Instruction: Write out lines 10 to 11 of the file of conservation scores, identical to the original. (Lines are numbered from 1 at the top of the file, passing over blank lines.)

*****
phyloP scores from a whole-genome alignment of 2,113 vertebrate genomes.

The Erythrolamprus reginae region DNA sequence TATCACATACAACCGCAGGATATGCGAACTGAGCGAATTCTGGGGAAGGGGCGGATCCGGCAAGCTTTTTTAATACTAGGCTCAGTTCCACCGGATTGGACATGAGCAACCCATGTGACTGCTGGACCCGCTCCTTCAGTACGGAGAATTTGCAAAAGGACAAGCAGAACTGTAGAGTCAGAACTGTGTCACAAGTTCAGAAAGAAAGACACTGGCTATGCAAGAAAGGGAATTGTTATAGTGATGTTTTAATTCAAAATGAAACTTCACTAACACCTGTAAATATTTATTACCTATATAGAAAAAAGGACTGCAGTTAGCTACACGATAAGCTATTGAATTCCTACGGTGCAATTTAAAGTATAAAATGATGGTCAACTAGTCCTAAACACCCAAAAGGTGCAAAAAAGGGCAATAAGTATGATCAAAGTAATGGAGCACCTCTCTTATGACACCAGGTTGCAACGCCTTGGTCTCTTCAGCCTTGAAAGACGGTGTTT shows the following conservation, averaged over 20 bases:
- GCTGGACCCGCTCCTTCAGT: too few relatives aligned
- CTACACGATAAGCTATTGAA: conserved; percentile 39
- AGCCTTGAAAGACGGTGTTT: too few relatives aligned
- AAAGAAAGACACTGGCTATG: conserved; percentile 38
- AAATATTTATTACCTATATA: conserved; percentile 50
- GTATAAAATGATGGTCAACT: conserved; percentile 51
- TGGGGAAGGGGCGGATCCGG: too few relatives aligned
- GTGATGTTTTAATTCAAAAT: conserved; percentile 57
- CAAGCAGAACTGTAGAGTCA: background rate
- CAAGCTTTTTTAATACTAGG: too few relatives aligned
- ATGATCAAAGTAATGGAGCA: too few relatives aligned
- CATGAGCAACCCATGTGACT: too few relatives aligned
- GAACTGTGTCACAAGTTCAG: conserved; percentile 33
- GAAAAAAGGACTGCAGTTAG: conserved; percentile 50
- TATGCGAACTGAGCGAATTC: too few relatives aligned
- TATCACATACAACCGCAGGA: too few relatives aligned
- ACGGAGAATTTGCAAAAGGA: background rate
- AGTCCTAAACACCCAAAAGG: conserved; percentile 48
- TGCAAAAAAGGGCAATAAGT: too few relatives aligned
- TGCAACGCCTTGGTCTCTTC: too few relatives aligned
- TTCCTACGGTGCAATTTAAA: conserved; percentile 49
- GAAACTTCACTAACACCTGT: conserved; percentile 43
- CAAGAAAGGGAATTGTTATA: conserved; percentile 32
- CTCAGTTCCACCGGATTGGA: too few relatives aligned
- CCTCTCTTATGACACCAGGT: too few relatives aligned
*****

- GTGATGTTTTAATTCAAAAT: conserved; percentile 57
- CAAGCAGAACTGTAGAGTCA: background rate